Friday, July 15, 2011

Pink Floyd: David Gilmour’s son jailed for London riots

Above: Charlie Gilmour arrives at Kingston crown court with his father, David Gilmour. Photograph: Dominic Lipinski/PA

The son of Pink Floyd guitarist David Gilmour has been jailed for 16 months after admitting violent disorder during a student fees protest in central London last December.

The Guardian reports Charlie Gilmour, 21, was seen hanging from a union flag on the Cenotaph and later leaped on the bonnet of a Jaguar car forming part of the royal convoy taking the Prince of Wales and Duchess of Cornwall to the royal variety performance that was attacked by demonstrators. He also set fire to papers outside the supreme court in Parliament Square and was seen kicking at a window of a Topshop branch in Oxford Street and later carrying the leg of a mannequin. Students attacking the store caused £50,000 damage.

Gilmour, now short-haired, dressed in a suit and accompanied by his mother, the writer Polly Samson, and David Gilmour, had earlier buried his face in his hands when the court was shown video footage of him at the demonstration shouting: "We'll eat fire and ice and destruction because we're angry, very angry. We refuse to do anything we're told. They broke the moral law. We're going to break all the laws. Arson!"

He admitted the offence of violent disorder, but denied hurling a bin at the vehicle, though Judge Nicholas Price, at Kingston crown court, said he was satisfied that Gilmour had been responsible.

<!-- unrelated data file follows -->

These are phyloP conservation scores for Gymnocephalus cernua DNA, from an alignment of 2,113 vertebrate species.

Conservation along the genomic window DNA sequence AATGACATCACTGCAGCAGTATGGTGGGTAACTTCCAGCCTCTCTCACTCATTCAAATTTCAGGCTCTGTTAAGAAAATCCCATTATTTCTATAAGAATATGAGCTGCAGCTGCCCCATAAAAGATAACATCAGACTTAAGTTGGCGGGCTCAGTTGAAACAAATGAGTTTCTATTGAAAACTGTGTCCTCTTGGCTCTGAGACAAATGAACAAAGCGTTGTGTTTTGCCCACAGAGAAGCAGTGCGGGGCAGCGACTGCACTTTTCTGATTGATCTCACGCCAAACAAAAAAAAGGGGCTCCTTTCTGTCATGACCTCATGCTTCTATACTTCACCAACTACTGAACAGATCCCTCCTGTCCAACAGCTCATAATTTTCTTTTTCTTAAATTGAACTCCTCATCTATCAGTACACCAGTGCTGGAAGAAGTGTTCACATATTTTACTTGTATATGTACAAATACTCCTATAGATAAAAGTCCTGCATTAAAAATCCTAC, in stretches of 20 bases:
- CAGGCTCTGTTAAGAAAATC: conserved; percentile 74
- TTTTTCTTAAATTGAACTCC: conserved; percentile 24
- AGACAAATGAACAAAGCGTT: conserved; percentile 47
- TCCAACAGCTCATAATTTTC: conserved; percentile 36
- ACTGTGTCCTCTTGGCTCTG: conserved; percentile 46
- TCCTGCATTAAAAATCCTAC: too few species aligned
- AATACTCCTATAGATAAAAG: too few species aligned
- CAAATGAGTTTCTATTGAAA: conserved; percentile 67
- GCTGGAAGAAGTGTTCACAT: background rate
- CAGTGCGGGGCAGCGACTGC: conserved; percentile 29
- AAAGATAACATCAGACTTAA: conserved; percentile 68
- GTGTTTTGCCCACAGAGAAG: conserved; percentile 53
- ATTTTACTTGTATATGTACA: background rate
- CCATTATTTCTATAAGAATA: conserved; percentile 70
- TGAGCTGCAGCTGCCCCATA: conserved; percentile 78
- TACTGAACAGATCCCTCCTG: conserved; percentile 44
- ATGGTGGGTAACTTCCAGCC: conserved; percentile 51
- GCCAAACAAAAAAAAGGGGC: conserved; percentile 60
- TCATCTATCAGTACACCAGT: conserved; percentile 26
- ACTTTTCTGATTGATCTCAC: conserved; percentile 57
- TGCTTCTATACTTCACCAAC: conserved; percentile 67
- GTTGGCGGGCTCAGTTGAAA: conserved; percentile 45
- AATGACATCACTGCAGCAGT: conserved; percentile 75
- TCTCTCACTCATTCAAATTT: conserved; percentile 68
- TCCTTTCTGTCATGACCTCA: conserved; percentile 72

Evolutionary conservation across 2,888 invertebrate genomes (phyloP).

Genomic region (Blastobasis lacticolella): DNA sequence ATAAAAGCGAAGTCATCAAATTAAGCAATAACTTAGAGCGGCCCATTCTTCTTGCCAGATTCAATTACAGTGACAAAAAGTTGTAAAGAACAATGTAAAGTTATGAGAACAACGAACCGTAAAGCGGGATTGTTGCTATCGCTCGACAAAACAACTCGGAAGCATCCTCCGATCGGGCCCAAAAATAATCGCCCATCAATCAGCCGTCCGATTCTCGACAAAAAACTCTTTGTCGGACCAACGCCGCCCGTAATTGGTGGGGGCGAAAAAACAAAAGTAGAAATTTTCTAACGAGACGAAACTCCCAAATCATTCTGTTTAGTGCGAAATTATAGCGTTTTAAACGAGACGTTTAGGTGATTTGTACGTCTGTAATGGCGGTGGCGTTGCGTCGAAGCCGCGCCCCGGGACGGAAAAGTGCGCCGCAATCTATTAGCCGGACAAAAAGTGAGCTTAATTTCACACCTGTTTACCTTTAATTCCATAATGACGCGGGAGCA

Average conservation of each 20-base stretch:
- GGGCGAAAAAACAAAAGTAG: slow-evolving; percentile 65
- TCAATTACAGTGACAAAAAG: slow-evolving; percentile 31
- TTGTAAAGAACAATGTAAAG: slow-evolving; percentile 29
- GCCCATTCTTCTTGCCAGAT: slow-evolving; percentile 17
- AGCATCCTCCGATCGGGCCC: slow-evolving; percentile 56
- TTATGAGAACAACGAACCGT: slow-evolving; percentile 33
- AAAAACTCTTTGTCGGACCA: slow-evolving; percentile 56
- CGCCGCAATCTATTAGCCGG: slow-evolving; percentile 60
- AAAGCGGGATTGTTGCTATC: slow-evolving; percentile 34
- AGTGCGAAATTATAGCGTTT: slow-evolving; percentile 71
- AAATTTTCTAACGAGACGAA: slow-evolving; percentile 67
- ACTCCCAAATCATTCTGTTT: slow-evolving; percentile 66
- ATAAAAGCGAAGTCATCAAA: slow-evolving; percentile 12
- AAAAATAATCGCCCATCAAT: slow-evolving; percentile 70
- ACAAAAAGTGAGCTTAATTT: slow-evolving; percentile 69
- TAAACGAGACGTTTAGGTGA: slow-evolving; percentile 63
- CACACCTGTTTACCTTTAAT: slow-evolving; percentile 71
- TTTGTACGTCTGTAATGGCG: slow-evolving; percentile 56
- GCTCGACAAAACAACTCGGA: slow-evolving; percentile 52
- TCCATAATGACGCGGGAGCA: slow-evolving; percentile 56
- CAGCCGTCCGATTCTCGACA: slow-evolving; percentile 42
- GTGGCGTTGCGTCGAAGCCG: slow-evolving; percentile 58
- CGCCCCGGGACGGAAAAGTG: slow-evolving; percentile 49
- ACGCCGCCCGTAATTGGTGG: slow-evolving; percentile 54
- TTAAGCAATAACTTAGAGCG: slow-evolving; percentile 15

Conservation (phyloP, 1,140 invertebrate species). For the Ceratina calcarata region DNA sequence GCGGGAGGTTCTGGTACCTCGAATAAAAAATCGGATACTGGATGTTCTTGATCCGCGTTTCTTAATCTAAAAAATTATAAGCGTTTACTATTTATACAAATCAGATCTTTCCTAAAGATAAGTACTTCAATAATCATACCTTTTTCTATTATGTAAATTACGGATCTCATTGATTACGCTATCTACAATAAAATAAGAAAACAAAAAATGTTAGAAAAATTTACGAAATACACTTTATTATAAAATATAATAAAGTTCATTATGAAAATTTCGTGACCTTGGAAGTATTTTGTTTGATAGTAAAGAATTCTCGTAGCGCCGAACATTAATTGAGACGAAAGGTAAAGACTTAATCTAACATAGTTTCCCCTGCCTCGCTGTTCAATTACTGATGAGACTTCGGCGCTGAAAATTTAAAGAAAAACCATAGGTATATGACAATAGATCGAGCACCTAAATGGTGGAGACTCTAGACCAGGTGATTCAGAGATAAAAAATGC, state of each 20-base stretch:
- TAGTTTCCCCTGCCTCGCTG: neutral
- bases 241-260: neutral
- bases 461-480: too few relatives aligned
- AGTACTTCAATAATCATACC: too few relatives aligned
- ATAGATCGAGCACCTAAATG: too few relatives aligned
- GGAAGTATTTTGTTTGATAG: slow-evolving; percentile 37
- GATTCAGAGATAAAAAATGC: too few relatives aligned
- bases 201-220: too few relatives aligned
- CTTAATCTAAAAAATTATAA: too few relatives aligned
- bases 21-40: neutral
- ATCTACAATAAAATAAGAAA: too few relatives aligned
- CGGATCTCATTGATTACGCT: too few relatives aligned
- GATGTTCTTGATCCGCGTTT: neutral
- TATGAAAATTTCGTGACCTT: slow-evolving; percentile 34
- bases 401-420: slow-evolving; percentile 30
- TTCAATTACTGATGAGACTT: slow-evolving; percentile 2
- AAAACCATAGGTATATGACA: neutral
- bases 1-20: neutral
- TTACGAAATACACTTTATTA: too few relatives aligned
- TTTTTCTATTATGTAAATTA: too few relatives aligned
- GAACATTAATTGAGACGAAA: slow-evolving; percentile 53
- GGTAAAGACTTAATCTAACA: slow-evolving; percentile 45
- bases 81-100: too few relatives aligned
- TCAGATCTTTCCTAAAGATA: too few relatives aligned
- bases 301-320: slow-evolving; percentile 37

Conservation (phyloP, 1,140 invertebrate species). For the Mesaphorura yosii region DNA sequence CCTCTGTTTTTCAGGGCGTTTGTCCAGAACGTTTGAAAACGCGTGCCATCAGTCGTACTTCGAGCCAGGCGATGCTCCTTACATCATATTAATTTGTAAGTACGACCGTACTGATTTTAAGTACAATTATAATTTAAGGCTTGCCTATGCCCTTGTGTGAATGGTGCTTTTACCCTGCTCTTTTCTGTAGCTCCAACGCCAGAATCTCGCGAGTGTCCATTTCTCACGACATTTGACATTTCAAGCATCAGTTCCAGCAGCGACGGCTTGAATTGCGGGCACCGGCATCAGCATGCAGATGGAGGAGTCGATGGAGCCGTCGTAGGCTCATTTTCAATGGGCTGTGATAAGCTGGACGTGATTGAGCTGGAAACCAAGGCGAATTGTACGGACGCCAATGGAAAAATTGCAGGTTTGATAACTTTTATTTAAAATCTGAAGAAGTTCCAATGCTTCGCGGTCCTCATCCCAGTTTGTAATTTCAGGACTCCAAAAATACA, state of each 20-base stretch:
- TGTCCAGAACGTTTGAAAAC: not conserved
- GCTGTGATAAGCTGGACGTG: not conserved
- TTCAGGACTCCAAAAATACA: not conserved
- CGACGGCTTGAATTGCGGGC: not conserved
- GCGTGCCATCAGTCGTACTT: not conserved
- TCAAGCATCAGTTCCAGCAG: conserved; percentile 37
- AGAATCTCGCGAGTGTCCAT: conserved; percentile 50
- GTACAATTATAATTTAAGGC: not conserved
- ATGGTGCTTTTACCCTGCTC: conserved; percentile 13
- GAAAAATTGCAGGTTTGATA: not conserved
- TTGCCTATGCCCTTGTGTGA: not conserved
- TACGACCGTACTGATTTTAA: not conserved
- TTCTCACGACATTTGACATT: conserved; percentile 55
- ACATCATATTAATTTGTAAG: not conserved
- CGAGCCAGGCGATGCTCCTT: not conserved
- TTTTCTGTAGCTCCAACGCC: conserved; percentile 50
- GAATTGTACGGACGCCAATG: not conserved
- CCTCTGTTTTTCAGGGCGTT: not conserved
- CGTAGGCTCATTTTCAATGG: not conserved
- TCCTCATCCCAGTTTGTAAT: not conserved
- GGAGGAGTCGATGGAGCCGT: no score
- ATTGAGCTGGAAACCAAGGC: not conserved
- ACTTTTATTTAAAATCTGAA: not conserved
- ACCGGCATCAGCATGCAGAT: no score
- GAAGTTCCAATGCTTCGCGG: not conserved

The court was told that the public-school-educated second year history undergraduate at Girton College, Cambridge – who had said he did not realize the significance of the Cenotaph – had drunk whisky and taken LSD and valium in the hours before the demonstration.

Gilmour had spent the day with protesters in Parliament Square before moving on to Regent Street and Oxford Street. After being photographed swinging from the Cenotaph – which he described as a "moment of idiocy" – he was caught on camera alongside the royal convoy.

Gilmour, of Billingshurst, West Sussex, admitted swinging from the flag on the Cenotaph although he was not charged with that. He was arrested four days after the demonstration after publicly apologizing for swinging on the war memorial.

Passing sentence, Judge Price accepted that Gilmour's antics at the Cenotaph on Whitehall did not form part of the violent disorder, but accused him of disrespect to the war dead. "Such outrageous and deeply offensive behavior gives a clear indication of how out of control you were that day. It caused public outrage and understandably so."

Pink Floyd Pink Floyd

Pink Floyd – Breathe (1973)

See also: Roger Waters has ‘no wish to reunite with Pink Floyd ever again’ Pink Floyd-founded London school to close VIDEO: Pink Floyd reunite in London Pink Floyd to reissue full catalog Pink Floyd: David Gilmour’s son faces more charges for UK protest Pink Floyd: David Gilmour’s son pleads guilty to violent disorder Pink Floyd: David Gilmour’s son charged following UK protest Pink Floyd: David Gilmour’s son released on bail Pink Floyd: David Gilmour’s son arrested following London riots